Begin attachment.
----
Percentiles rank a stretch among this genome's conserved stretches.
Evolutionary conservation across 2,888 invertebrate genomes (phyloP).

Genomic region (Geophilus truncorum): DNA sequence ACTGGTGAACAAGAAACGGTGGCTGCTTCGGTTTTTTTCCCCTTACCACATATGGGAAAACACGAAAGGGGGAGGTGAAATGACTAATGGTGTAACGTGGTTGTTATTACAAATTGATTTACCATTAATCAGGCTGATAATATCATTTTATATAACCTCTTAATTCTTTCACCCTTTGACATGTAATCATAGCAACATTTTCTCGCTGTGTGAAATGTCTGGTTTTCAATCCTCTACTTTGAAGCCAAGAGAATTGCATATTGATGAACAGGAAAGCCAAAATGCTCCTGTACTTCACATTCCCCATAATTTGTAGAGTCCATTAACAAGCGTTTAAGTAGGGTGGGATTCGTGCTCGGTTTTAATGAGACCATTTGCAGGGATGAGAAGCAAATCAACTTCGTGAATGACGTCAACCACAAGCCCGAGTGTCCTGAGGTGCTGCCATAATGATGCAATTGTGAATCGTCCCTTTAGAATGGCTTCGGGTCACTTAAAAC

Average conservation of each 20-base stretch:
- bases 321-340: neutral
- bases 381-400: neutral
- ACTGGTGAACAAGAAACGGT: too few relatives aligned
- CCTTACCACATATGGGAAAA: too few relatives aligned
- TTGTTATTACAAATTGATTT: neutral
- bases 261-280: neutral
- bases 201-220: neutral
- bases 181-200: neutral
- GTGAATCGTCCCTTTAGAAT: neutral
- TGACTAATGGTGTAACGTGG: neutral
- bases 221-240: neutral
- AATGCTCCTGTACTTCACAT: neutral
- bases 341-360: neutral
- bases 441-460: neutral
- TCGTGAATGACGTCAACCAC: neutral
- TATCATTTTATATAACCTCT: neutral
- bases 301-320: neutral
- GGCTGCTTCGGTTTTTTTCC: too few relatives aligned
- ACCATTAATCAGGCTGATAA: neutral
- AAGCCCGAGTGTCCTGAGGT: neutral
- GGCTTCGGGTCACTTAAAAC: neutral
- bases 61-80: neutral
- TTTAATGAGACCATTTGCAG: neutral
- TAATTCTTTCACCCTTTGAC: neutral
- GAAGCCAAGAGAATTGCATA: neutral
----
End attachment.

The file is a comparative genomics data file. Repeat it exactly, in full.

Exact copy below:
Percentiles rank a stretch among this genome's conserved stretches.
Evolutionary conservation across 2,888 invertebrate genomes (phyloP).

Genomic region (Geophilus truncorum): DNA sequence ACTGGTGAACAAGAAACGGTGGCTGCTTCGGTTTTTTTCCCCTTACCACATATGGGAAAACACGAAAGGGGGAGGTGAAATGACTAATGGTGTAACGTGGTTGTTATTACAAATTGATTTACCATTAATCAGGCTGATAATATCATTTTATATAACCTCTTAATTCTTTCACCCTTTGACATGTAATCATAGCAACATTTTCTCGCTGTGTGAAATGTCTGGTTTTCAATCCTCTACTTTGAAGCCAAGAGAATTGCATATTGATGAACAGGAAAGCCAAAATGCTCCTGTACTTCACATTCCCCATAATTTGTAGAGTCCATTAACAAGCGTTTAAGTAGGGTGGGATTCGTGCTCGGTTTTAATGAGACCATTTGCAGGGATGAGAAGCAAATCAACTTCGTGAATGACGTCAACCACAAGCCCGAGTGTCCTGAGGTGCTGCCATAATGATGCAATTGTGAATCGTCCCTTTAGAATGGCTTCGGGTCACTTAAAAC

Average conservation of each 20-base stretch:
- bases 321-340: neutral
- bases 381-400: neutral
- ACTGGTGAACAAGAAACGGT: too few relatives aligned
- CCTTACCACATATGGGAAAA: too few relatives aligned
- TTGTTATTACAAATTGATTT: neutral
- bases 261-280: neutral
- bases 201-220: neutral
- bases 181-200: neutral
- GTGAATCGTCCCTTTAGAAT: neutral
- TGACTAATGGTGTAACGTGG: neutral
- bases 221-240: neutral
- AATGCTCCTGTACTTCACAT: neutral
- bases 341-360: neutral
- bases 441-460: neutral
- TCGTGAATGACGTCAACCAC: neutral
- TATCATTTTATATAACCTCT: neutral
- bases 301-320: neutral
- GGCTGCTTCGGTTTTTTTCC: too few relatives aligned
- ACCATTAATCAGGCTGATAA: neutral
- AAGCCCGAGTGTCCTGAGGT: neutral
- GGCTTCGGGTCACTTAAAAC: neutral
- bases 61-80: neutral
- TTTAATGAGACCATTTGCAG: neutral
- TAATTCTTTCACCCTTTGAC: neutral
- GAAGCCAAGAGAATTGCATA: neutral